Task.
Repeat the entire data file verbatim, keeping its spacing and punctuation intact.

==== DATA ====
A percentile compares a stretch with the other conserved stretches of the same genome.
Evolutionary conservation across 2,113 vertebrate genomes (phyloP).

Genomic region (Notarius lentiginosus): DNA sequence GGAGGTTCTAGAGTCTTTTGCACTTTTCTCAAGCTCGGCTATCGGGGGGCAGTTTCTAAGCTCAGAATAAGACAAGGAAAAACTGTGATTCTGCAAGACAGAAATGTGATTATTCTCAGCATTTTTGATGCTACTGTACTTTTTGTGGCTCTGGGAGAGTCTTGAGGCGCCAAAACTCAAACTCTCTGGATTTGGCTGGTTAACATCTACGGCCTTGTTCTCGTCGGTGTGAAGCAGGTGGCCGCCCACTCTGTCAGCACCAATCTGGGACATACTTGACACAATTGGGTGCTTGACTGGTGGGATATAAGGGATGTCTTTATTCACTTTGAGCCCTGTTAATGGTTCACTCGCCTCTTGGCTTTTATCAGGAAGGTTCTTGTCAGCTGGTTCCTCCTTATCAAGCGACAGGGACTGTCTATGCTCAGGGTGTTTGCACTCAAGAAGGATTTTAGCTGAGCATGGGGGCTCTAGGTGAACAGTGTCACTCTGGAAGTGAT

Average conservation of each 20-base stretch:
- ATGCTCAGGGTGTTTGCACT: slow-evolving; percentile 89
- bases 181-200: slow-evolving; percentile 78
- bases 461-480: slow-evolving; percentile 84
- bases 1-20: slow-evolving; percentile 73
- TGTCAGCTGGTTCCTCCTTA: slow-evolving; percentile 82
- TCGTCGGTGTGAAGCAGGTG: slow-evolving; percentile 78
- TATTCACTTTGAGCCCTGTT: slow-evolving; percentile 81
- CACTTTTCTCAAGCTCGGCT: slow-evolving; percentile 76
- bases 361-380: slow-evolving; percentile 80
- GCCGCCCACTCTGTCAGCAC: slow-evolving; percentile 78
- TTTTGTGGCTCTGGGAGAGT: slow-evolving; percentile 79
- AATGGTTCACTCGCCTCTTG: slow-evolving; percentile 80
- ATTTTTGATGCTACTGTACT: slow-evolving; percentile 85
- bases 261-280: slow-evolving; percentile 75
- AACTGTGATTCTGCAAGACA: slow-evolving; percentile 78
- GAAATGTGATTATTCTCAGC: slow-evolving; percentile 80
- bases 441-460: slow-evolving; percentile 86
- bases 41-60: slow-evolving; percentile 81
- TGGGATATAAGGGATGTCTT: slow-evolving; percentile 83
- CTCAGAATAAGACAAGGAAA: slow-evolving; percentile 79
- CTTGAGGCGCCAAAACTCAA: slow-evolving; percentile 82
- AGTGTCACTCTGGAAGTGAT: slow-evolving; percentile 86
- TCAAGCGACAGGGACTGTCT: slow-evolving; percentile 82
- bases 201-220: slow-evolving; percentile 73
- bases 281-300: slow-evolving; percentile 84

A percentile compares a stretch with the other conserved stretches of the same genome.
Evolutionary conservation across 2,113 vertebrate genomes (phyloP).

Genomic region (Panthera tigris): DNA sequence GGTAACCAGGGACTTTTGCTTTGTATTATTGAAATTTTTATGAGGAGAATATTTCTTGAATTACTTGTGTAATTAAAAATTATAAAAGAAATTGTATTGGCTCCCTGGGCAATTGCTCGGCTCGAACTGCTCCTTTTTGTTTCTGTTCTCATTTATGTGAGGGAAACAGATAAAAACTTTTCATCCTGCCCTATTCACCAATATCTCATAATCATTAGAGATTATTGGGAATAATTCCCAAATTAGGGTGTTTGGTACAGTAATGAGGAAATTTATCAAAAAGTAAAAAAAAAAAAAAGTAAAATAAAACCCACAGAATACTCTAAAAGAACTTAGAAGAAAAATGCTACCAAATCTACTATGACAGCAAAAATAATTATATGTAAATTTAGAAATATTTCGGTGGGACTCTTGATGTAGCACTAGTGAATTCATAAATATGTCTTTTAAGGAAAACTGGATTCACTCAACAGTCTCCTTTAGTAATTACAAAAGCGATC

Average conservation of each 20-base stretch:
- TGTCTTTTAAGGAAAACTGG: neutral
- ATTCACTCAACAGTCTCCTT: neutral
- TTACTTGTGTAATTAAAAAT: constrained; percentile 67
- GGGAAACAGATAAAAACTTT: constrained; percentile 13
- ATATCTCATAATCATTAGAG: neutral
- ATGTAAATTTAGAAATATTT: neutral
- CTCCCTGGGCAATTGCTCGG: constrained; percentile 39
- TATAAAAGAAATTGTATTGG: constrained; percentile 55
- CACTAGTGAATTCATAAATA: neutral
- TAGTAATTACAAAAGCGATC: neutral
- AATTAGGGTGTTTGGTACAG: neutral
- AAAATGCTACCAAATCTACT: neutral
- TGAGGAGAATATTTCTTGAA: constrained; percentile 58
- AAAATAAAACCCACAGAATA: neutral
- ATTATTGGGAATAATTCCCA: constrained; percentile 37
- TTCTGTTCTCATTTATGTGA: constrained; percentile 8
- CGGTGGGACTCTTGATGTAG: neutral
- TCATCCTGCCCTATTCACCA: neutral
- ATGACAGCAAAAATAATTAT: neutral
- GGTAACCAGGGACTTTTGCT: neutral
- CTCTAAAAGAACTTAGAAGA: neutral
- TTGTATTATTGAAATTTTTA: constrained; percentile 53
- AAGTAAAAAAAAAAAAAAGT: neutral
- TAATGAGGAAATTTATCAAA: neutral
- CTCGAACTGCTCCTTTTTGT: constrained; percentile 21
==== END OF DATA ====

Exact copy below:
A percentile compares a stretch with the other conserved stretches of the same genome.
Evolutionary conservation across 2,113 vertebrate genomes (phyloP).

Genomic region (Notarius lentiginosus): DNA sequence GGAGGTTCTAGAGTCTTTTGCACTTTTCTCAAGCTCGGCTATCGGGGGGCAGTTTCTAAGCTCAGAATAAGACAAGGAAAAACTGTGATTCTGCAAGACAGAAATGTGATTATTCTCAGCATTTTTGATGCTACTGTACTTTTTGTGGCTCTGGGAGAGTCTTGAGGCGCCAAAACTCAAACTCTCTGGATTTGGCTGGTTAACATCTACGGCCTTGTTCTCGTCGGTGTGAAGCAGGTGGCCGCCCACTCTGTCAGCACCAATCTGGGACATACTTGACACAATTGGGTGCTTGACTGGTGGGATATAAGGGATGTCTTTATTCACTTTGAGCCCTGTTAATGGTTCACTCGCCTCTTGGCTTTTATCAGGAAGGTTCTTGTCAGCTGGTTCCTCCTTATCAAGCGACAGGGACTGTCTATGCTCAGGGTGTTTGCACTCAAGAAGGATTTTAGCTGAGCATGGGGGCTCTAGGTGAACAGTGTCACTCTGGAAGTGAT

Average conservation of each 20-base stretch:
- ATGCTCAGGGTGTTTGCACT: slow-evolving; percentile 89
- bases 181-200: slow-evolving; percentile 78
- bases 461-480: slow-evolving; percentile 84
- bases 1-20: slow-evolving; percentile 73
- TGTCAGCTGGTTCCTCCTTA: slow-evolving; percentile 82
- TCGTCGGTGTGAAGCAGGTG: slow-evolving; percentile 78
- TATTCACTTTGAGCCCTGTT: slow-evolving; percentile 81
- CACTTTTCTCAAGCTCGGCT: slow-evolving; percentile 76
- bases 361-380: slow-evolving; percentile 80
- GCCGCCCACTCTGTCAGCAC: slow-evolving; percentile 78
- TTTTGTGGCTCTGGGAGAGT: slow-evolving; percentile 79
- AATGGTTCACTCGCCTCTTG: slow-evolving; percentile 80
- ATTTTTGATGCTACTGTACT: slow-evolving; percentile 85
- bases 261-280: slow-evolving; percentile 75
- AACTGTGATTCTGCAAGACA: slow-evolving; percentile 78
- GAAATGTGATTATTCTCAGC: slow-evolving; percentile 80
- bases 441-460: slow-evolving; percentile 86
- bases 41-60: slow-evolving; percentile 81
- TGGGATATAAGGGATGTCTT: slow-evolving; percentile 83
- CTCAGAATAAGACAAGGAAA: slow-evolving; percentile 79
- CTTGAGGCGCCAAAACTCAA: slow-evolving; percentile 82
- AGTGTCACTCTGGAAGTGAT: slow-evolving; percentile 86
- TCAAGCGACAGGGACTGTCT: slow-evolving; percentile 82
- bases 201-220: slow-evolving; percentile 73
- bases 281-300: slow-evolving; percentile 84

A percentile compares a stretch with the other conserved stretches of the same genome.
Evolutionary conservation across 2,113 vertebrate genomes (phyloP).

Genomic region (Panthera tigris): DNA sequence GGTAACCAGGGACTTTTGCTTTGTATTATTGAAATTTTTATGAGGAGAATATTTCTTGAATTACTTGTGTAATTAAAAATTATAAAAGAAATTGTATTGGCTCCCTGGGCAATTGCTCGGCTCGAACTGCTCCTTTTTGTTTCTGTTCTCATTTATGTGAGGGAAACAGATAAAAACTTTTCATCCTGCCCTATTCACCAATATCTCATAATCATTAGAGATTATTGGGAATAATTCCCAAATTAGGGTGTTTGGTACAGTAATGAGGAAATTTATCAAAAAGTAAAAAAAAAAAAAAGTAAAATAAAACCCACAGAATACTCTAAAAGAACTTAGAAGAAAAATGCTACCAAATCTACTATGACAGCAAAAATAATTATATGTAAATTTAGAAATATTTCGGTGGGACTCTTGATGTAGCACTAGTGAATTCATAAATATGTCTTTTAAGGAAAACTGGATTCACTCAACAGTCTCCTTTAGTAATTACAAAAGCGATC

Average conservation of each 20-base stretch:
- TGTCTTTTAAGGAAAACTGG: neutral
- ATTCACTCAACAGTCTCCTT: neutral
- TTACTTGTGTAATTAAAAAT: constrained; percentile 67
- GGGAAACAGATAAAAACTTT: constrained; percentile 13
- ATATCTCATAATCATTAGAG: neutral
- ATGTAAATTTAGAAATATTT: neutral
- CTCCCTGGGCAATTGCTCGG: constrained; percentile 39
- TATAAAAGAAATTGTATTGG: constrained; percentile 55
- CACTAGTGAATTCATAAATA: neutral
- TAGTAATTACAAAAGCGATC: neutral
- AATTAGGGTGTTTGGTACAG: neutral
- AAAATGCTACCAAATCTACT: neutral
- TGAGGAGAATATTTCTTGAA: constrained; percentile 58
- AAAATAAAACCCACAGAATA: neutral
- ATTATTGGGAATAATTCCCA: constrained; percentile 37
- TTCTGTTCTCATTTATGTGA: constrained; percentile 8
- CGGTGGGACTCTTGATGTAG: neutral
- TCATCCTGCCCTATTCACCA: neutral
- ATGACAGCAAAAATAATTAT: neutral
- GGTAACCAGGGACTTTTGCT: neutral
- CTCTAAAAGAACTTAGAAGA: neutral
- TTGTATTATTGAAATTTTTA: constrained; percentile 53
- AAGTAAAAAAAAAAAAAAGT: neutral
- TAATGAGGAAATTTATCAAA: neutral
- CTCGAACTGCTCCTTTTTGT: constrained; percentile 21